The show-stopper of the launch was definitely Photoshop and all of its new additions, but Flash also acquired some quiet upgrades, enhancing workflow across the suite.
Leave it to Adobe to make a simple typographical concept into something much more complex-sounding. Threaded text allows users to have their text content span across various containers. Each container can also have its own column mode, organizing its chunk of the text into 2- or 3-column pieces.
FLA format overhaul
Adobe continues the proud Macromedia tradition of reinventing the FLA format with each release of Flash. FLA is now XML, instead of binary. Additionally, users can save Flash files in an uncompressed format, allowing for version control systems to index Flash projects and for outside users to (presumably) change and update assets used within the Flash file.
Flash to iPhone
As I’m sure some readers have heard, Apple has decided to viciously marginalize any software targeted to the iPhone that wasn’t developed using Apple tools. This leaves the much-trumpeted Flash-to-iPhone conversion in CS5 in legal limbo. Will this be a useless feature? Not at all, it can be used to prototype apps at breakneck speed to show clients potential variations and iterations. Afterwards, however, it’ll have to be tediously built up using the iPhone SDK, but that’s a small price to pay for the ability to leverage existing knowledge in the iPhone domain.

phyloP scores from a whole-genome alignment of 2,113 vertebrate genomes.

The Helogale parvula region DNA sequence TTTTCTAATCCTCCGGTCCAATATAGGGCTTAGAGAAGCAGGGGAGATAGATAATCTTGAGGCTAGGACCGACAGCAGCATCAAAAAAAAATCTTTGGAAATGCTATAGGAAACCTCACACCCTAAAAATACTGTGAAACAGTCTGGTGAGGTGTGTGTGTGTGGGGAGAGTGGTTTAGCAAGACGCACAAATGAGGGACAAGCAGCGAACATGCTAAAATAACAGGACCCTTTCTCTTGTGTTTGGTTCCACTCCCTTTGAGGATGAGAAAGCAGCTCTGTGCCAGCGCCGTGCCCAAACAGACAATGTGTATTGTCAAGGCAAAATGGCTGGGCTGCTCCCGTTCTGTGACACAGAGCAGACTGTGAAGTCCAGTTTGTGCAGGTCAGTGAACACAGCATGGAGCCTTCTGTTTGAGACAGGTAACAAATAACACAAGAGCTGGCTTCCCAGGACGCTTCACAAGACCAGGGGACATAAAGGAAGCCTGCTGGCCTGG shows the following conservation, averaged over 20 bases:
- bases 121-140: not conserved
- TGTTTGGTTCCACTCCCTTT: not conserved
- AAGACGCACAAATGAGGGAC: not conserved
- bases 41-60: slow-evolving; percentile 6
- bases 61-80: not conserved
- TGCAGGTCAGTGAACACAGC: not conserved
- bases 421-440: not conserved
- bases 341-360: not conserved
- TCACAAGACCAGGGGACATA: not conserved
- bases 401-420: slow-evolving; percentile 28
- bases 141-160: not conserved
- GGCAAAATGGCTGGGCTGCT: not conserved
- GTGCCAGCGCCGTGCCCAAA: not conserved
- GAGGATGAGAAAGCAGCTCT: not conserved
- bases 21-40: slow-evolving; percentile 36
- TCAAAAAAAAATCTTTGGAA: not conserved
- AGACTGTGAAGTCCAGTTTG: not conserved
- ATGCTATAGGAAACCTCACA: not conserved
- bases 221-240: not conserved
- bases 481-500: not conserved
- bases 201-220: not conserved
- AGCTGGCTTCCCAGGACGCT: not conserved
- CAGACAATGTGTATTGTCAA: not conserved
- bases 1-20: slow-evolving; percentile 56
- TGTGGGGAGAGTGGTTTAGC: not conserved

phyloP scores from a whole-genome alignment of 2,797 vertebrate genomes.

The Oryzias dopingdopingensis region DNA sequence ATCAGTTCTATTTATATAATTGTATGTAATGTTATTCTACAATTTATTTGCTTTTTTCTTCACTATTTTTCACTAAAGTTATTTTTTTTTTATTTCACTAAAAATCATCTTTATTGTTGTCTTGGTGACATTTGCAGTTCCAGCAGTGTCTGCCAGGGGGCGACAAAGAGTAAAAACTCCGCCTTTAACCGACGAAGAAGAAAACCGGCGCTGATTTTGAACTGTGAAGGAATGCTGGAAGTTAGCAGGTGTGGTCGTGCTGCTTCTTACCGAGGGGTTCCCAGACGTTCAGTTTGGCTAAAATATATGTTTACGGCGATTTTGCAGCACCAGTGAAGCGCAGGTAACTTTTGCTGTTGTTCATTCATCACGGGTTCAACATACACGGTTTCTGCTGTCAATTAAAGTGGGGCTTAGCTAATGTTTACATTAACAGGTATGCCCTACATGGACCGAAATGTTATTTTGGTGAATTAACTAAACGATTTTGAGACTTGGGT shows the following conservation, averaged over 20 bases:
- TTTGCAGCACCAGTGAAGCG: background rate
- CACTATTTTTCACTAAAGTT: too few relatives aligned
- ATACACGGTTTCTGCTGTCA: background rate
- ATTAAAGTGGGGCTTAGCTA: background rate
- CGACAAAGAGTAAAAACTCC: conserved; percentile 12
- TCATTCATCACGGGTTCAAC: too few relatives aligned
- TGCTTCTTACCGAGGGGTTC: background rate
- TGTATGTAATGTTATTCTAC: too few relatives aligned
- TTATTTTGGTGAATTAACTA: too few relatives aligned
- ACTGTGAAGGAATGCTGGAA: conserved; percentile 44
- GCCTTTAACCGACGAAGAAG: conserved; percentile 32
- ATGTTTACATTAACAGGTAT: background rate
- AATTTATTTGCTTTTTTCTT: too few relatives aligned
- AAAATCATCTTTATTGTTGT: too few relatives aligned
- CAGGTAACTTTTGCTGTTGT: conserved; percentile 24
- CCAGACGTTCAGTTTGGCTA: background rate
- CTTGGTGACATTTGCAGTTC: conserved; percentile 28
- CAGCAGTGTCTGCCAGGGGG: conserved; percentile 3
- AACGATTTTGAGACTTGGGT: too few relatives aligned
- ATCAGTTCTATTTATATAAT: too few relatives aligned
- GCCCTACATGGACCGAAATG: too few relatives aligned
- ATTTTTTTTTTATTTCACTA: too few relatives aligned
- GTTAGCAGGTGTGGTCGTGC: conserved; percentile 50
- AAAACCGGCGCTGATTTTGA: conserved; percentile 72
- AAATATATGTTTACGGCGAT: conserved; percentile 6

This was glossed over in the presentation, but the gist of it is simple: use the layouts you created in Illustrator and Photoshop in a pipeline to Flash. If you have a layout but don’t have the Flash chops, no problem, just import it in Flash Catalyst, give some objects some interactive properties, and hand it off to the next person down the pipeline. Catalyst is tightly integrated with Flex and Flash Builder (and therefore the .fxp format), so it’s a perfect bridge between code-agnostic designers and aesthetics-agnostic developers.
Illustrator CS5, InDesign CS5, AfterEffects CS5
Adobe did their best to cram as much information as possible into their hour-long presentation. There was a lot of information for managers, some for developers, but most of it focused on Photoshop, a fair deal on Flash, and some time was devoted to Illustrator, InDesign, and AfterEffects. Here’s what’s changed in the CS5 versions of the trio.
The CS5 incarnation of Illustrator includes the fantastic Perspective Grid tool which allows illustrators to automatically draw in perspective. The grid can be adjusted, items can be moved from one side of the grid to another, and best of all, imported items can be made to fit on the grid with ease.